Have you noticed how rare coniferous street trees are in London? Take it from me, there are very few of them. Evergreens seem outnumbered by deciduous species, although more do seem to be appearing (such as the Strawberry Tree).
So what are the reasons for this coniferist state of affairs; are pine needles seen as dangerous by over zealous health and safety types? Perhaps conifers have been deemed too Christmassy, or do they just not fit in somehow?
I can think of lots of good reasons to plant more evergreen trees – broadleaf and coniferous:
- Year-round rainfall soaking-up
- Year-round pollution reduction
- Greater screening potential
- Better noise muffling
These ‘ecosystem services’ are useful but we should not overlook the benefits of greater diversity and therefore interest in London’s urban forest if more conifers were present…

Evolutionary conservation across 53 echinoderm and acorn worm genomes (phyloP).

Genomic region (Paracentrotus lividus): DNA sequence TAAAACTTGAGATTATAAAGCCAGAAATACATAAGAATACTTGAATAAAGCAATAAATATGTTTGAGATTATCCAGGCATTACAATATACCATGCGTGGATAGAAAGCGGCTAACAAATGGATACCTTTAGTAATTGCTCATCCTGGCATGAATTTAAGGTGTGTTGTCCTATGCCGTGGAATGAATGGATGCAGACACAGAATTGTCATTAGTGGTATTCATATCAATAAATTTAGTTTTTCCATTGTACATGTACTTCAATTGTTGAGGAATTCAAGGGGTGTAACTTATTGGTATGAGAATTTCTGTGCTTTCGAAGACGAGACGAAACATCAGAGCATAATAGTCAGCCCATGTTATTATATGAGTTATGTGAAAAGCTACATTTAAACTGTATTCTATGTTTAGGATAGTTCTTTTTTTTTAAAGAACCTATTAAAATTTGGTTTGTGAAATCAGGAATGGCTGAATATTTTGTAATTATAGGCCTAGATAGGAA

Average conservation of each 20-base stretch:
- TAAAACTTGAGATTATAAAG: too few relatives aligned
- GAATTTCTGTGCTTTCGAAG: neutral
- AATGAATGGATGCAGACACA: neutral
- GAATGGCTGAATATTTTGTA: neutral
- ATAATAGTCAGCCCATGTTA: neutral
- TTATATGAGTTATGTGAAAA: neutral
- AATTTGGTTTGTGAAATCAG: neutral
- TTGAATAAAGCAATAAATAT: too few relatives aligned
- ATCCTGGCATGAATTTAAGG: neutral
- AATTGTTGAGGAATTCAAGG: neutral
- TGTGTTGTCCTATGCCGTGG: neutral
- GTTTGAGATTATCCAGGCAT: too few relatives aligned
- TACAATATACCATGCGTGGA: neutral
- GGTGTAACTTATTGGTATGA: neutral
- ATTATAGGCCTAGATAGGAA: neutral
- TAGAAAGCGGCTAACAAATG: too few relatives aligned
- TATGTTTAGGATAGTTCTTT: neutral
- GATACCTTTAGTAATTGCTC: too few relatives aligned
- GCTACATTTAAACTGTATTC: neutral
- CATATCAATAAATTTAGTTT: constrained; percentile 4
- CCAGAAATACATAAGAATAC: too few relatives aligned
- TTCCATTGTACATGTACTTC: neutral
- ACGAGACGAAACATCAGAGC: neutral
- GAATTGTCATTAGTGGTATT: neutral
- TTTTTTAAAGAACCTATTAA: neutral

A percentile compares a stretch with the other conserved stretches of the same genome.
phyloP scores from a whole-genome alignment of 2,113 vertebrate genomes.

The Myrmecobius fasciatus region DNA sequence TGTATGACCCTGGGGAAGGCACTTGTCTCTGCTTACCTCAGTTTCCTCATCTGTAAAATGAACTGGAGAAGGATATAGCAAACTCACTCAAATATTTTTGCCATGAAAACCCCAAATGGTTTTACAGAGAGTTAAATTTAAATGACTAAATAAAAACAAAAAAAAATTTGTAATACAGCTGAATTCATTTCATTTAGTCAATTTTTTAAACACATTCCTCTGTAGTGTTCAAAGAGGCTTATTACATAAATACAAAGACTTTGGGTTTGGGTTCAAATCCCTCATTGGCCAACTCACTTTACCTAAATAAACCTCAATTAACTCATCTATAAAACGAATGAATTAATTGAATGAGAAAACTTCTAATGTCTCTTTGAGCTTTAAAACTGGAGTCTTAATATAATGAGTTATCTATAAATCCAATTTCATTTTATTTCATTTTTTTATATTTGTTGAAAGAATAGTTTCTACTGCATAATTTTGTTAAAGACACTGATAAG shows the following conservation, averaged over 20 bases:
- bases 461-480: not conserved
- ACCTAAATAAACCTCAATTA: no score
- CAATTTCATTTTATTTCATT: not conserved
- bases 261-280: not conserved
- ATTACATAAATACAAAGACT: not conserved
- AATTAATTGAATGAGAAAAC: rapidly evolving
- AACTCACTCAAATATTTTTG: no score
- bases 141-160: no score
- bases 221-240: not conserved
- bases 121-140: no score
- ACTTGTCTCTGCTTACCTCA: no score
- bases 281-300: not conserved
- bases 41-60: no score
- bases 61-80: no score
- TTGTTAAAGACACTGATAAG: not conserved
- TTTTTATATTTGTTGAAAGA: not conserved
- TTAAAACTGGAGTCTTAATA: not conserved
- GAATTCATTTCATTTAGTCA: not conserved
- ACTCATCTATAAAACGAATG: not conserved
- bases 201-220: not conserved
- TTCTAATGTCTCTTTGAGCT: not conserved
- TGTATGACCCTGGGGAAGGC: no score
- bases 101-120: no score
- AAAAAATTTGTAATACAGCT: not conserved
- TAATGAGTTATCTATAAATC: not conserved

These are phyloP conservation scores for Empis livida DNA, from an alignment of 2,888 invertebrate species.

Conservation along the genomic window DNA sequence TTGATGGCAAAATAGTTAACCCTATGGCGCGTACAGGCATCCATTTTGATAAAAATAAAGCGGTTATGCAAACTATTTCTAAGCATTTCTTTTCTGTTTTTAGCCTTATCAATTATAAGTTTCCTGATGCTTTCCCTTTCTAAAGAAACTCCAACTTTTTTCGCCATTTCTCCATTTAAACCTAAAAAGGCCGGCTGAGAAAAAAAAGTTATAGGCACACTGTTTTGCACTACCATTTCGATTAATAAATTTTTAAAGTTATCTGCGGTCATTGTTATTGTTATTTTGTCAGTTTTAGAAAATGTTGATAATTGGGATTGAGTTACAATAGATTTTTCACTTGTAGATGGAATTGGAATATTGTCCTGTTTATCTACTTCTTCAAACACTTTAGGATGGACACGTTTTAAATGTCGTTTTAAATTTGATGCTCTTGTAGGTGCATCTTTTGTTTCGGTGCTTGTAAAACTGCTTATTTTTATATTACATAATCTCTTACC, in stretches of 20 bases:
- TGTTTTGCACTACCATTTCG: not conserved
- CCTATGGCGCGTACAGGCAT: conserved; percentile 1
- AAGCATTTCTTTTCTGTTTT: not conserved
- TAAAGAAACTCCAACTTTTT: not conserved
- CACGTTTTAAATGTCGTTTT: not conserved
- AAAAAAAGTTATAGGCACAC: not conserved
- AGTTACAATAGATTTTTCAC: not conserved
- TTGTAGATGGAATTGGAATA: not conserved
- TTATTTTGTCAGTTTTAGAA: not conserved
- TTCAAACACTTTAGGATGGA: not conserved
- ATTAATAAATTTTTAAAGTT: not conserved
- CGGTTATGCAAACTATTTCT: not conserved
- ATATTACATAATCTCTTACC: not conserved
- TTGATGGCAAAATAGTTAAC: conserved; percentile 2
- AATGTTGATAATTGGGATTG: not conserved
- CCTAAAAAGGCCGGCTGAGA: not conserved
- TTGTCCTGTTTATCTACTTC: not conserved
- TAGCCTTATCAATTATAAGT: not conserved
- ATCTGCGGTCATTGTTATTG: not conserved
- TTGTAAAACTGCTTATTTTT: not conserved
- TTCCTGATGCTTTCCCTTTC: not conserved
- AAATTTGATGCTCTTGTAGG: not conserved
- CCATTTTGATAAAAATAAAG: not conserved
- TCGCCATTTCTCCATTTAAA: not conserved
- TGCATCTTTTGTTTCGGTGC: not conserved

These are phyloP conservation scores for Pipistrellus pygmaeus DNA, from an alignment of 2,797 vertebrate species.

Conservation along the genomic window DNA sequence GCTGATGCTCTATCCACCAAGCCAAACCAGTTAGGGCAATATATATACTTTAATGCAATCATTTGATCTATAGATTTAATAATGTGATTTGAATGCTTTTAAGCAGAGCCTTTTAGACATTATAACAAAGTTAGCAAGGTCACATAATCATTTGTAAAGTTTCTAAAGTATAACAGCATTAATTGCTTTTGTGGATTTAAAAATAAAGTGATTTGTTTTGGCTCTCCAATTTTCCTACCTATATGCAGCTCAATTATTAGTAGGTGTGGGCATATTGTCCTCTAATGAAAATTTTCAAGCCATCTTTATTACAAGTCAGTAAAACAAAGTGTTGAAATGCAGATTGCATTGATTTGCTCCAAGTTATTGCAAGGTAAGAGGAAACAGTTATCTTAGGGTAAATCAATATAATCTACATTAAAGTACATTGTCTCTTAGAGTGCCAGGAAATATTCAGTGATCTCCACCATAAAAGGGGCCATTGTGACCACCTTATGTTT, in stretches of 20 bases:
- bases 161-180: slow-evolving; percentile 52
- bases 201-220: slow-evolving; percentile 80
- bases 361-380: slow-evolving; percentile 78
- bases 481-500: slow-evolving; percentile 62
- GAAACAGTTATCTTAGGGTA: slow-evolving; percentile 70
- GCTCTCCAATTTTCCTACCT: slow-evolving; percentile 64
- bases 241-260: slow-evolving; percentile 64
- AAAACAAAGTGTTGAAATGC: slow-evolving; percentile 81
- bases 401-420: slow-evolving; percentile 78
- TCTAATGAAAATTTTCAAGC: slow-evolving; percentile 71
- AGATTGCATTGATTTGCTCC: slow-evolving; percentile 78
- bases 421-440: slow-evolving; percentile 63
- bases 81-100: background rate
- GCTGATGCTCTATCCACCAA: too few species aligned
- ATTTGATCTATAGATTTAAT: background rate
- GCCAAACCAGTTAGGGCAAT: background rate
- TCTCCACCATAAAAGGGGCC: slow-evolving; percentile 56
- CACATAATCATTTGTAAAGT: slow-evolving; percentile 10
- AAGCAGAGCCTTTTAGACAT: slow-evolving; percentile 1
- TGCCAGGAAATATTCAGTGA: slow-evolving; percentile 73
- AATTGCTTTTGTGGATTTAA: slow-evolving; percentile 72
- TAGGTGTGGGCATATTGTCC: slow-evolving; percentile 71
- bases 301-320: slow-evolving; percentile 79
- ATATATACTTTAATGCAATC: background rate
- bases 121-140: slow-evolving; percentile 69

The fascinating, beautiful and deciduous Dawn Redwood (Metasequoia glyptostroboides) is one conifer that does get planted with notable specimens outside Olympia, behind the High Courts and around the bottom of the Gherkin.
And then only a couple of weeks ago I bumped into a small Black pine (Pinus nigra) holding it’s own near Haggerston Overground station.
That encounter was followed by the discovery of a whole Pine micro forest in Dalston – a group planted on a broad paved area at the corner of Dalston Lane and Graham Road. The trees are young and doing well, adding character to this otherwise bleak corner. Conifer identification is difficult, but I will tentatively say these are Scots Pines (Pinus sylvestris).
For those who would like to read more about the case for Conifers, check out this paper from the International Society of Arboriculture’s 2014 conference by J. Casey Clapp entitled ‘Conifers in the Urban Forest’
More Dawn Redwoods
The stately Olympia pair:
The High Court sentinels: